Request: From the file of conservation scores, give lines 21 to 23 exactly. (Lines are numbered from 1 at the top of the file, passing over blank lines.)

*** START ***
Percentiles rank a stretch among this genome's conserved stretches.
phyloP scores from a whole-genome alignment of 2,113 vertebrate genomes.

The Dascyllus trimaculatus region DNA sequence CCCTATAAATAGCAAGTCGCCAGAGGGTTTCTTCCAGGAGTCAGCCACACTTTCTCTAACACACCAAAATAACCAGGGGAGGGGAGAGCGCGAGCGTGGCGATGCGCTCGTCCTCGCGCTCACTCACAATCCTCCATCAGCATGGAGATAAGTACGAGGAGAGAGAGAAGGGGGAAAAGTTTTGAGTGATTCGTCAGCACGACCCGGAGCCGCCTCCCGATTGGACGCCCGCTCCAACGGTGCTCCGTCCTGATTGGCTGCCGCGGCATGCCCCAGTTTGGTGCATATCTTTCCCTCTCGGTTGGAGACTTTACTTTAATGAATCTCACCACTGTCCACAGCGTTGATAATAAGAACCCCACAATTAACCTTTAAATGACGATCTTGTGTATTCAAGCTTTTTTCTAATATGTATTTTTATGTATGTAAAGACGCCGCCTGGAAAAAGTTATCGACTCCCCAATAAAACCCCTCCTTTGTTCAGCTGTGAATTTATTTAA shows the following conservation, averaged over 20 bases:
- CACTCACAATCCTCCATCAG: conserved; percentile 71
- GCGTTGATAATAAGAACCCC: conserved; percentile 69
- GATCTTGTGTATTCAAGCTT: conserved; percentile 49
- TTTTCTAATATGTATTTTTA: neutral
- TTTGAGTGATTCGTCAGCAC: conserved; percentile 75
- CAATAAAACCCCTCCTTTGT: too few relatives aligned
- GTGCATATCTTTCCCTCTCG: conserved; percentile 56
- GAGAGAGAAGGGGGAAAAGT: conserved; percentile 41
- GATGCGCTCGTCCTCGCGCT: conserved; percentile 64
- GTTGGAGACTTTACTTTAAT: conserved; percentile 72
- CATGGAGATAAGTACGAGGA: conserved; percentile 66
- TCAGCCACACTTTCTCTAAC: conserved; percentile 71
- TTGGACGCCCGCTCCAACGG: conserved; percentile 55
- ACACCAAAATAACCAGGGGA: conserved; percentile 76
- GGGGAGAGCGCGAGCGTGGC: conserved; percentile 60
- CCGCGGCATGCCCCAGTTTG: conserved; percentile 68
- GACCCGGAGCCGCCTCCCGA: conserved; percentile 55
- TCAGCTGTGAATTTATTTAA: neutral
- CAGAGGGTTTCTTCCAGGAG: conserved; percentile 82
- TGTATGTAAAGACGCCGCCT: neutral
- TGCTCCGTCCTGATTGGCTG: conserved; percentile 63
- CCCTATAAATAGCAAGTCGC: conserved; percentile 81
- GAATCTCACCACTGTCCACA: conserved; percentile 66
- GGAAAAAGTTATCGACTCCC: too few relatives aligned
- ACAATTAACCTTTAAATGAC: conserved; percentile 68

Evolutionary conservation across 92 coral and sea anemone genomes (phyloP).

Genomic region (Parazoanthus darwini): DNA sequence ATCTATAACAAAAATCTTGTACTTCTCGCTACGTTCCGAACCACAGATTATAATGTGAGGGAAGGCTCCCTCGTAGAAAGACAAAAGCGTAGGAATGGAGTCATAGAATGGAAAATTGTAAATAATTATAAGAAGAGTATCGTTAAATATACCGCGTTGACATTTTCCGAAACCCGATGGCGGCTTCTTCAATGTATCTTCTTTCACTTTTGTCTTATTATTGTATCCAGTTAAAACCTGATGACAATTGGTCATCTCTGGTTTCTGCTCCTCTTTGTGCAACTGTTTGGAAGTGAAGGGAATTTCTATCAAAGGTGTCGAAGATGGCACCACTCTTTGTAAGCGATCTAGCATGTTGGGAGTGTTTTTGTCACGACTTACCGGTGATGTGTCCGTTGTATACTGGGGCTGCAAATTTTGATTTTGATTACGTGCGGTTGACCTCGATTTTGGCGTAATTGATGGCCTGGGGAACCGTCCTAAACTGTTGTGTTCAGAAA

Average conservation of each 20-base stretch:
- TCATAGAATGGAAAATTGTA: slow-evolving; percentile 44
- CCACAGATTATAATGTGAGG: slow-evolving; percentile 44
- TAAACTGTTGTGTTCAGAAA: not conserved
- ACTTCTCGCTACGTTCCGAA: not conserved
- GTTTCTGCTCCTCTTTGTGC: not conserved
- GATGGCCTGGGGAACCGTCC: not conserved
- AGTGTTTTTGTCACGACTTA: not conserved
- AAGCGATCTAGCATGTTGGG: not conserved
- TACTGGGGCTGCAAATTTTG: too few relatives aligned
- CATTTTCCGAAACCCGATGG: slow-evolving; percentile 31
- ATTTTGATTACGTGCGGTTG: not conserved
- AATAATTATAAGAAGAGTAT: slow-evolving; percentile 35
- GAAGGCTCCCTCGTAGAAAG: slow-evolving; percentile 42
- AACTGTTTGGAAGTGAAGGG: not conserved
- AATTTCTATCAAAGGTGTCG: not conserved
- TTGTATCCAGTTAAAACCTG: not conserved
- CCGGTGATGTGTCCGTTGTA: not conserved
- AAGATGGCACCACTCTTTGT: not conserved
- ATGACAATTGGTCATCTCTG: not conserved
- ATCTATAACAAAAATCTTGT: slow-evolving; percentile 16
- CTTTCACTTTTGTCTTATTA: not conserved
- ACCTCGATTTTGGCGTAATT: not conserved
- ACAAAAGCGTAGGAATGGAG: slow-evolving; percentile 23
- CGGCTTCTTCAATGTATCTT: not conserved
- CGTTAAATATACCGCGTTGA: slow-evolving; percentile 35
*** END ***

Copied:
- TCAGCTGTGAATTTATTTAA: neutral
- CAGAGGGTTTCTTCCAGGAG: conserved; percentile 82
- TGTATGTAAAGACGCCGCCT: neutral